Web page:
July 31, 2009
One more news for Microsoft this week. The launch of their VOD platform in the UK. Their PR department seems to be running their business these days, with one objective in mind: be in the news! (If nothing else, they would show up on top in Google search results!!).
Jokes aside, this is a significant move in the world of VOD. They have toyed with supporting other platforms through XBox consoles, but venturing into a platform of their own is a first. They also have the scale to take this beyond the Computer screen into living rooms via XBox, and into portable of course. They also seem to have cracked one of the most important elements of this type of venture- a collaboration with GroupM. I am not going to comment on that deal, but having the backing of a major commercial player behind your platform is a critical factor.
The only other critical factor would be their ability to get content. iPlayer, C4OD, and iTV interactive might look at this as competition in short term, but truly they all know their content would be better off on a cross channel platform rather than being on properietary service. But it is going to take some time. Given that Kangaroo is almost dead, and Hulu might come in to the UK in October, they need to hurry up to pile up inventory of programming- both from the UK and perhaps source some from the US (which would be a tough battle given Hulu’s access to programmers at the moment).
One challenge that they world face is: How do they crack and standardise advertising effectiveness measurement on VOD? Good luck with that boys. It is a complicated area. Do not add yet another layer to it I would say trying to invent something of your own. Tap into an existing matrix.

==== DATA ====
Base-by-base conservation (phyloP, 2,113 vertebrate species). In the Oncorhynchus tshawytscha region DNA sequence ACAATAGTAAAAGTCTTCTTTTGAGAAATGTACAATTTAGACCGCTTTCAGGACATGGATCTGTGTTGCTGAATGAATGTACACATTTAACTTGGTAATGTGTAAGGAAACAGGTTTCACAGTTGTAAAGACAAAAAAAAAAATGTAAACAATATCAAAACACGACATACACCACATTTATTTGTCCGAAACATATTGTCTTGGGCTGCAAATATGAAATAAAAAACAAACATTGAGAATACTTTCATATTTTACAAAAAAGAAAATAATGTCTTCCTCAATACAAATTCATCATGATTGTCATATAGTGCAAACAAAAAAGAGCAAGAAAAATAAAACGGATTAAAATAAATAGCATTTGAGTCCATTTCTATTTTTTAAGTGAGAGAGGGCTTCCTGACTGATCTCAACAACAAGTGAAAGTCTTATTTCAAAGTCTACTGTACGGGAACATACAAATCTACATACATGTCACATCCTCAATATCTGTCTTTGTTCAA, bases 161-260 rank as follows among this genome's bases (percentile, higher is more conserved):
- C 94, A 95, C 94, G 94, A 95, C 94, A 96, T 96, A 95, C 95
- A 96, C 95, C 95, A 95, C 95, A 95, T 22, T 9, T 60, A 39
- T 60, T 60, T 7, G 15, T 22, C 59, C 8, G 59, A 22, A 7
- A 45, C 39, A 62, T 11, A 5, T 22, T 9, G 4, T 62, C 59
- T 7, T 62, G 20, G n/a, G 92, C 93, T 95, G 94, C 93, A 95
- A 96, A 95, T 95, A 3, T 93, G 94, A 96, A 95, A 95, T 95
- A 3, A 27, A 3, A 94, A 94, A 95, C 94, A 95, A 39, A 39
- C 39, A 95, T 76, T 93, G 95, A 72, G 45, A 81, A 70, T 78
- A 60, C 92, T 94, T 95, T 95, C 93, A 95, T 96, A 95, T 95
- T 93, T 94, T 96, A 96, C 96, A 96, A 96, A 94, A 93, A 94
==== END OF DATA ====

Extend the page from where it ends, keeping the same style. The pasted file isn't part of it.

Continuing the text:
December 4, 2008
There is a reason Hulu is considered a “game changer” in the world of online video and streaming television. The unique alliance of NBC and News Corp creates a cable operator of sorts – and aggregates content to deliver a unique place for consumers to start watching it. In the US.
There is similar news of some UK broadcasters coming together to create a VOD platform. I am sure other markets are taking similar initiatives.
In a world when every bit of data will be streamed over IP, do we think platforms such as these would have anything unique to offer? Or would such platforms become seemless backend cable operator type operations, delivering to TV sets of the future? In answering this question, one also needs to perhaps see what it is that really makes the video over internet popular? It is its ability to transcend beyond geographies that really delivers a web 2.0 experience that is the “buzz” today.
Now in this world, what really restricts the ability of platforms like Hulu to make a difference is the way TV software rights are managed. The programs are sold territory by territory, or to cable / satellite operators who pick it up for multi-territories. Even then, the prices are aggregated on a market by market basis. Couple that with how such program rights are sold for broadcast over the internet, and you have a matrix that is too complex to even begin to crack.
There is a need to change this model of TV or even Film program rights management. If one is to combat the piracy or onslaught of free digital distribution, the arbitrage in this trade has to end. What it needs to work around is a distributors ability to stream content across the globe, without restrictions and with potential to earn revenues from wherever in the world they come from.